Bhirrana (Hindi: िभरड़ाना;) is a neolithic era archaeological site. In India

Its earliest dig layers predates Indus Valley civilizations. From the 8th-7th millennium BCE. It is one of the many sites seen along the Ghaggar river.

The site is situated about 220 km (140 mi) to the northwest of New Delhi. It is on the New Delhi-Fazilka national highway. The site is one of the many along the paleo-channels of the river (Ghaggar river), which still flow in modern Haryana. From Nahan to Sirsa. The mound measures 190 m or 620 ft. From north to south. And 240 m (790 ft) from east to west. And, it rises to a height of 5.5 m (18 ft), from the surrounding area of flat alluvial sottar plain.

The Archaeological Survey of India excavated the site for three field seasons during 2003–04, 2004–05 and 2005–06. Several publications have been written on it by Rao (Shirkaripura Ranganatha Rao (LS or SR))et al. And, in the bibliography below.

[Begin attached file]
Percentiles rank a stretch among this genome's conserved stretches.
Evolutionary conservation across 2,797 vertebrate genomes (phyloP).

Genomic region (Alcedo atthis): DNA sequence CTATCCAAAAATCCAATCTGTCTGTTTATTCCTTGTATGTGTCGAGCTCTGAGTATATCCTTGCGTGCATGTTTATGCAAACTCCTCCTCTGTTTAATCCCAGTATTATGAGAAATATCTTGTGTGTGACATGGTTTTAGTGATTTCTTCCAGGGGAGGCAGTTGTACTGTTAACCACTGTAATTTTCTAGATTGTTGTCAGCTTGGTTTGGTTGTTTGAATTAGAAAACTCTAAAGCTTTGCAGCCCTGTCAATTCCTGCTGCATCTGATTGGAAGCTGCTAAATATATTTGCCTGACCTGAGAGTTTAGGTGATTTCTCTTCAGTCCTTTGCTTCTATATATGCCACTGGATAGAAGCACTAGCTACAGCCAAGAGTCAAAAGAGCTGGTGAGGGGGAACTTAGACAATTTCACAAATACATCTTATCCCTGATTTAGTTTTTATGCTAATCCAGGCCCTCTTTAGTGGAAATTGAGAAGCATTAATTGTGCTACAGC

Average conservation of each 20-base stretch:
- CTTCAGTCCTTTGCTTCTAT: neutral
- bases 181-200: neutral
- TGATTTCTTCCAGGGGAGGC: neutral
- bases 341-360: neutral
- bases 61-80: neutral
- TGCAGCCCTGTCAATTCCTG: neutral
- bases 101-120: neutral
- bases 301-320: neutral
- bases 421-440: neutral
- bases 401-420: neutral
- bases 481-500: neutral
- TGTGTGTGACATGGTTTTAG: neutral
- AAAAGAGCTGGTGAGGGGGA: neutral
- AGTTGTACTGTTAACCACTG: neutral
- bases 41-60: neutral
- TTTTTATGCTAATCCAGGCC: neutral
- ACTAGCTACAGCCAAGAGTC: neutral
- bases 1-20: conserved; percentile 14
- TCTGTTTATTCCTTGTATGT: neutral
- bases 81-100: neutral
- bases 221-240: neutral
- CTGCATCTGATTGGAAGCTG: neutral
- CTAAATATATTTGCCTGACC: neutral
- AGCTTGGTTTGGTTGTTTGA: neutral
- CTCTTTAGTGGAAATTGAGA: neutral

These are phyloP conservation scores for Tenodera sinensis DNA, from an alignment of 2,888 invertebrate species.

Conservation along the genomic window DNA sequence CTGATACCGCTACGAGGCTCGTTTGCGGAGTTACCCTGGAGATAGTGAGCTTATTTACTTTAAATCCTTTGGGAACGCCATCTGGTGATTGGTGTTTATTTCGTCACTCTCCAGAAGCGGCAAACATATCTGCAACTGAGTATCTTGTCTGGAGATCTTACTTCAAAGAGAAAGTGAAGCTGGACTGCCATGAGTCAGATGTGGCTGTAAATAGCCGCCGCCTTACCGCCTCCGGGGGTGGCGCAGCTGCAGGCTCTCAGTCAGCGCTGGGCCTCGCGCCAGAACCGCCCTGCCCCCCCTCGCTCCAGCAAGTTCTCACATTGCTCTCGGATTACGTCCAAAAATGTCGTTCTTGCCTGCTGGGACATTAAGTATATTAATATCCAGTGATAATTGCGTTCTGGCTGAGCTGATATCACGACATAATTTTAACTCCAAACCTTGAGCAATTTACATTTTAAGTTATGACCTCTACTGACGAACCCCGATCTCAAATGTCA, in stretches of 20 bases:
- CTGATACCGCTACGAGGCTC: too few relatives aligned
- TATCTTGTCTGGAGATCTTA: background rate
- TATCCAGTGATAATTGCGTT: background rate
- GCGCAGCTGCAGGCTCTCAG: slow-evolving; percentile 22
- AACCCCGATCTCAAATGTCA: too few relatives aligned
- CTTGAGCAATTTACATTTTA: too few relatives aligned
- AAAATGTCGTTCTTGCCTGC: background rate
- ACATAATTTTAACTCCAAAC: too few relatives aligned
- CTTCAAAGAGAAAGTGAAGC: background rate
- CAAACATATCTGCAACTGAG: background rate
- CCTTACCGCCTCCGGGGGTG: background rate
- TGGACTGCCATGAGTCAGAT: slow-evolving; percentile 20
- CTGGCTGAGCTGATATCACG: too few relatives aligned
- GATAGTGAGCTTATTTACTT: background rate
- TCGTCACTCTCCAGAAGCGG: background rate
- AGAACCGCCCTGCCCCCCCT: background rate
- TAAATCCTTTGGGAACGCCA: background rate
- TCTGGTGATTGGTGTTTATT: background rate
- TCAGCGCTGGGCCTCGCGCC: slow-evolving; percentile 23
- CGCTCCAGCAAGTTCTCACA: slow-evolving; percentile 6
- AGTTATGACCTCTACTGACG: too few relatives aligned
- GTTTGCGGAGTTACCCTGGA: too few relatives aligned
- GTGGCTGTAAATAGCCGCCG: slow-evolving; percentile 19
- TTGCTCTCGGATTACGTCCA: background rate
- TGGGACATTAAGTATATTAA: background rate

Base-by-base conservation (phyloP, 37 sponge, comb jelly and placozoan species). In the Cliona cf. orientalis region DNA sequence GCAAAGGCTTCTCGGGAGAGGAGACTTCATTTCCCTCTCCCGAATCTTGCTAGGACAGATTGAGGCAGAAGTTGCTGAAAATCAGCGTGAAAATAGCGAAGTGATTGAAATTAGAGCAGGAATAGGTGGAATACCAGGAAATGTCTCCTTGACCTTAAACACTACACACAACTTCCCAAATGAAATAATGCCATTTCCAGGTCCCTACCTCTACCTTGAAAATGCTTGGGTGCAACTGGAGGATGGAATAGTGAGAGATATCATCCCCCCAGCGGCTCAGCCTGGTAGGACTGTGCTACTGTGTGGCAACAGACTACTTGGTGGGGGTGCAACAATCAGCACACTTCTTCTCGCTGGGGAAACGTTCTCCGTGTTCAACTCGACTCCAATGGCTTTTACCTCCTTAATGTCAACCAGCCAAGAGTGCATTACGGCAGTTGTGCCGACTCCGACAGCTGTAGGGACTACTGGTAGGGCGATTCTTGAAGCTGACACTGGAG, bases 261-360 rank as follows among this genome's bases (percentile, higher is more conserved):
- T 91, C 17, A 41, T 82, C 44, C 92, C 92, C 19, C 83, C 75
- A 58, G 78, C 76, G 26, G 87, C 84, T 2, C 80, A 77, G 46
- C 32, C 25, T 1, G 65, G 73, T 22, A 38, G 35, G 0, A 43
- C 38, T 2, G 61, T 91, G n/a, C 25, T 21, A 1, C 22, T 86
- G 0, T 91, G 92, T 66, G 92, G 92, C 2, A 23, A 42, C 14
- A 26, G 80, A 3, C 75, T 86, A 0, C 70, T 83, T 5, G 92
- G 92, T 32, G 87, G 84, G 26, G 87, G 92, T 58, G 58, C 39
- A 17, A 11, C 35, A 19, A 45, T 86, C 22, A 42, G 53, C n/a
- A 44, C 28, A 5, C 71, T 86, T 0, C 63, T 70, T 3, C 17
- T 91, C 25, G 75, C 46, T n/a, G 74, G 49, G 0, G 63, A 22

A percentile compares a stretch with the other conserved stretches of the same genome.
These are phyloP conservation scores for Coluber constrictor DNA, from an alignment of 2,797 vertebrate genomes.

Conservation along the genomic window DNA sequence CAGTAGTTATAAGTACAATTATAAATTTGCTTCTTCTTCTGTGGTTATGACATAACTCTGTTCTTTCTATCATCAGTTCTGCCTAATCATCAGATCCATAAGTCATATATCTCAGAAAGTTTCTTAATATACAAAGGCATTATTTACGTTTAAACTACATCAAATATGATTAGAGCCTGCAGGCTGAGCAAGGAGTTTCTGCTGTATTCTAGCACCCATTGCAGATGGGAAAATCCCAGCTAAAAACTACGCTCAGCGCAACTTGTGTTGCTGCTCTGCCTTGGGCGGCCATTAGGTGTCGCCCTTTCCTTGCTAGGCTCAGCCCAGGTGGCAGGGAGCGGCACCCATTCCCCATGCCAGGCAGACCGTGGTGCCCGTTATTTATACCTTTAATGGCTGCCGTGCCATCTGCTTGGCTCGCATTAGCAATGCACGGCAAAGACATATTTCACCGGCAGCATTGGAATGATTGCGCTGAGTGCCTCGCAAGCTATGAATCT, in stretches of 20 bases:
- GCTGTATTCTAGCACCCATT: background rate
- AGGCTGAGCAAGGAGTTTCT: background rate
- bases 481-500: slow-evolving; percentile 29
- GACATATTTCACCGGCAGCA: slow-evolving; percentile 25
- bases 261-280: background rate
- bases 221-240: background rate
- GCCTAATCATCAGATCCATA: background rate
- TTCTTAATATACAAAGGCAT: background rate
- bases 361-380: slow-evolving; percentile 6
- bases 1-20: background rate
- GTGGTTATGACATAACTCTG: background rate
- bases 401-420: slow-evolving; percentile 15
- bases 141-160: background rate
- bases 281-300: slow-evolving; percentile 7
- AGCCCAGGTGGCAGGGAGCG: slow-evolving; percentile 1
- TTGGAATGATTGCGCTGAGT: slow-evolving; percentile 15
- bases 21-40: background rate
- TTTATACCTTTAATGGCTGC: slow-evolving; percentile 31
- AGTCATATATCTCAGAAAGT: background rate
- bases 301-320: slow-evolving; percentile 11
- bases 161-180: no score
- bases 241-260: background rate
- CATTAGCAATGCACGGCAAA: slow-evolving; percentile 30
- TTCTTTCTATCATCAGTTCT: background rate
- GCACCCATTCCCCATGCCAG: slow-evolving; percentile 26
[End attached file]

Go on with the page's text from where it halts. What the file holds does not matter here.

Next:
Rao, who excavated Bhirrana, claims to have found pre-Harappan Hakra Ware. In its oldest layers, dated to 8th–7th millennium BC, or 10,000 and 9000 years ago respectively. The famous archaeologist proposes older datings for Bhirrana compared to the conventional Harappan datings, and than others from the area. It was founded approximately 8th-7th BC; and, abandoned approximately 2600 BCE

Hakra Wares Culture (7500-6000 BC)
Rao, who excavated Bhirrana, claims to have found pre-Harappan Hakra Ware in its oldest layers.
Prior to his excavation of Bhirrana, no Hakra Wares culture, pre-dating Harappan, had been exposed in any India archaeology site (ASI). Cultures are characterized by structures in the form of subterranean dwelling pits, cut into the natural soil. The walls and floor of these pits were plastered with the yellowish alluvium (materials deposited from rivers) of the Saraswati valley. The artifacts of this period comprised a copper bangle, a copper arrowhead, bangles of terracotta, beads of carnelian, lapis lazuli and steatite, bone